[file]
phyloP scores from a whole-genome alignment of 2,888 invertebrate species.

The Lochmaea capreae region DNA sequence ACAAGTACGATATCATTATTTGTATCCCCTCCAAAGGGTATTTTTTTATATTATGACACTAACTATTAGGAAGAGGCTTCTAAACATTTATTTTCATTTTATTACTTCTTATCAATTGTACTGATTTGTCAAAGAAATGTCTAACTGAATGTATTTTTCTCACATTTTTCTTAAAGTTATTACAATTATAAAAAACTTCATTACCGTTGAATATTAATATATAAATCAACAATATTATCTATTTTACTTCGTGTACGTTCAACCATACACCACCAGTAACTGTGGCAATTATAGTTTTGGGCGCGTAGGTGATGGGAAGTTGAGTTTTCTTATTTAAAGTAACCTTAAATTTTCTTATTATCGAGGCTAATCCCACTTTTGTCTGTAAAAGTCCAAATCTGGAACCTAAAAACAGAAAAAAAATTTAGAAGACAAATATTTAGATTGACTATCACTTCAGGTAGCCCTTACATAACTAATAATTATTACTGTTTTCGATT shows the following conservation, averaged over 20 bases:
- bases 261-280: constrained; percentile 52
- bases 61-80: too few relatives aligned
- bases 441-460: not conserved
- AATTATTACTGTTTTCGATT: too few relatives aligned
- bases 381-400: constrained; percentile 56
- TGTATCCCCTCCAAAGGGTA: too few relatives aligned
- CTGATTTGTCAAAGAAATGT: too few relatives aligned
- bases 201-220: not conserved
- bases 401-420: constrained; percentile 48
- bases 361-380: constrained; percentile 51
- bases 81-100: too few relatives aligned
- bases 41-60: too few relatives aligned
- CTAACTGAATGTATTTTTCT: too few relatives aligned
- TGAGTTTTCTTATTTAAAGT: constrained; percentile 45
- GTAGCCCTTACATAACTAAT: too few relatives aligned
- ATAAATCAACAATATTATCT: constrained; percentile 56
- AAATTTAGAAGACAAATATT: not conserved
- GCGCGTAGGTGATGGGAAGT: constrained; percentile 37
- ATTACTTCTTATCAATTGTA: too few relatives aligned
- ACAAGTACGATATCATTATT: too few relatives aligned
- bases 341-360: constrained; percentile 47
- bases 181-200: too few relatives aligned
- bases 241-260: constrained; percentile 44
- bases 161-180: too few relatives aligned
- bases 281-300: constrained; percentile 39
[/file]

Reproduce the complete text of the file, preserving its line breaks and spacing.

phyloP scores from a whole-genome alignment of 2,888 invertebrate species.

The Lochmaea capreae region DNA sequence ACAAGTACGATATCATTATTTGTATCCCCTCCAAAGGGTATTTTTTTATATTATGACACTAACTATTAGGAAGAGGCTTCTAAACATTTATTTTCATTTTATTACTTCTTATCAATTGTACTGATTTGTCAAAGAAATGTCTAACTGAATGTATTTTTCTCACATTTTTCTTAAAGTTATTACAATTATAAAAAACTTCATTACCGTTGAATATTAATATATAAATCAACAATATTATCTATTTTACTTCGTGTACGTTCAACCATACACCACCAGTAACTGTGGCAATTATAGTTTTGGGCGCGTAGGTGATGGGAAGTTGAGTTTTCTTATTTAAAGTAACCTTAAATTTTCTTATTATCGAGGCTAATCCCACTTTTGTCTGTAAAAGTCCAAATCTGGAACCTAAAAACAGAAAAAAAATTTAGAAGACAAATATTTAGATTGACTATCACTTCAGGTAGCCCTTACATAACTAATAATTATTACTGTTTTCGATT shows the following conservation, averaged over 20 bases:
- bases 261-280: constrained; percentile 52
- bases 61-80: too few relatives aligned
- bases 441-460: not conserved
- AATTATTACTGTTTTCGATT: too few relatives aligned
- bases 381-400: constrained; percentile 56
- TGTATCCCCTCCAAAGGGTA: too few relatives aligned
- CTGATTTGTCAAAGAAATGT: too few relatives aligned
- bases 201-220: not conserved
- bases 401-420: constrained; percentile 48
- bases 361-380: constrained; percentile 51
- bases 81-100: too few relatives aligned
- bases 41-60: too few relatives aligned
- CTAACTGAATGTATTTTTCT: too few relatives aligned
- TGAGTTTTCTTATTTAAAGT: constrained; percentile 45
- GTAGCCCTTACATAACTAAT: too few relatives aligned
- ATAAATCAACAATATTATCT: constrained; percentile 56
- AAATTTAGAAGACAAATATT: not conserved
- GCGCGTAGGTGATGGGAAGT: constrained; percentile 37
- ATTACTTCTTATCAATTGTA: too few relatives aligned
- ACAAGTACGATATCATTATT: too few relatives aligned
- bases 341-360: constrained; percentile 47
- bases 181-200: too few relatives aligned
- bases 241-260: constrained; percentile 44
- bases 161-180: too few relatives aligned
- bases 281-300: constrained; percentile 39